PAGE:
26-27 October 2016.
Course duration: 2 days (approximately 11 hours of lectures and 3 hours of practicals).
Registration will start at 9.00am on the first day, the course will finish by 4.15pm on the final day.
Professor Mika Ala-Korpela (course organiser), Professor Debbie Lawlor, Dr Peter Würtz, Dr Pasi Soininen, Antti Kangas, Qin Wang.
This course is an introductory course on omics sciences, particularly quantitative metabolomics, and their current and future role in epidemiology and medicine. It is aimed at familiarising participants with the basis and applications and integration of various omics disciplines. The focus will be in quantitative metabolomics, but a brief introduction, e.g., to genomics and transcriptomics will be given in the light of integration of multiple omics data sets and domains in systems epidemiology research. An overview on experimental issues as well as data characterisation and analyses is given with respect to key quantitative NMR and mass spec metabolomics methodologies. The focus is on the role of metabolomics and its applications, but in general systems epidemiology thinking remains on the background with an emphasis on understanding the relation between various omics spaces and the importance of their integration in modern epidemiology. The concept of “big data” will be introduced in relation to systems epidemiology and medicine. The role and concept of biobanking will be introduced and linked with electronic health records. Several exemplars of the above mentioned concepts are illustrated in real epidemiological research applications, including genetic background of systemic metabolism (so-called genome-wide association study approach) and how genetics, metabolomics and big data can enhance drug development.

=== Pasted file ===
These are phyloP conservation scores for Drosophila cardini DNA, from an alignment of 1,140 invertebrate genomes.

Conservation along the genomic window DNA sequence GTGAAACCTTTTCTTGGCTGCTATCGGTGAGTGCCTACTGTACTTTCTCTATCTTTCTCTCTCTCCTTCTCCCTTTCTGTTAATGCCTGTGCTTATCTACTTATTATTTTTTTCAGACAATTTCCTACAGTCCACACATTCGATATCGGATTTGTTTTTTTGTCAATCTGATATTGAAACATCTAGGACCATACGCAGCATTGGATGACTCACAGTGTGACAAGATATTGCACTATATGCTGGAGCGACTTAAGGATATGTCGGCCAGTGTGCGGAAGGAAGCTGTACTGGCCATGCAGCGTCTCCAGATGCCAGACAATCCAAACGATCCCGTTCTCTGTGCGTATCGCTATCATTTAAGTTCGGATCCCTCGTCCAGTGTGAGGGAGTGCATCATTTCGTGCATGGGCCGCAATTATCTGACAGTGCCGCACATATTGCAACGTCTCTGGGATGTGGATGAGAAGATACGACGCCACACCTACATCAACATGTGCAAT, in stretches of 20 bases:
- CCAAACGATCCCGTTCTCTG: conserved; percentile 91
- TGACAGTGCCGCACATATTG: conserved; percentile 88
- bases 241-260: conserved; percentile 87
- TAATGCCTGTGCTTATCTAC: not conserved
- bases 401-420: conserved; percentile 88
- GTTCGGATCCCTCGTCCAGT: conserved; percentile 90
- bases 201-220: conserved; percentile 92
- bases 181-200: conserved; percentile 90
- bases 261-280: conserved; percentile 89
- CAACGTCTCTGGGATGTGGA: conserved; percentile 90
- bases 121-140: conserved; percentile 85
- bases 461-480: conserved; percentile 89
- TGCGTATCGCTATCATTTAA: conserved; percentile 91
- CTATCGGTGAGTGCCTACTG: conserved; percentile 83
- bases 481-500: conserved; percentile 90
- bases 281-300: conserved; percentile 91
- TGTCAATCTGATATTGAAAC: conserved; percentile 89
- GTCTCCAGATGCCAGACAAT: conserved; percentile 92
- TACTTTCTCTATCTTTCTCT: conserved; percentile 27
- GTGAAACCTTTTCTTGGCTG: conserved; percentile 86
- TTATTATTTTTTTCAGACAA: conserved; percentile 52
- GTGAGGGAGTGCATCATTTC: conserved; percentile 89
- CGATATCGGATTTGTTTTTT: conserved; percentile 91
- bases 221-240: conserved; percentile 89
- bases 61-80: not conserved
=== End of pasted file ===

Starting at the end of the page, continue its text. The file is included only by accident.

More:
By the end of the course participants should be able to:
Invited University of Bristol staff, postgraduate students and selected collaborators who are interested in applying omics sciences in epidemiology. Participants are required to have a basic background in medical statistics and epidemiology, and knowledge of the basics of R software.
Overview on metabolomics in epidemiology.
Metabolomics among the other omics’.
Metabolic profiling in epidemiology.
Key quantitative metabolomics methodologies in epidemiology.
The role of data visualisation for understanding complex data.
Recent metabolomics highlights from scientific literature.
Basics of using R in epidemiological metabolomics.
Recommended reading: It would be helpful for attendees to familiarise themselves with the following papers in advance of the course:
Please note: The following software will be used on the course - R (https://www.r-project.org); version 3.3.1 or newer. This course will be held in a computer lab, you will not need to bring a laptop.
Please note bookings for this course have now closed.
Very good practical tips - great insights. I REALLY enjoyed the visualization and the R sessions, as they provided some hands-on materials.
Course feedback, October 2016
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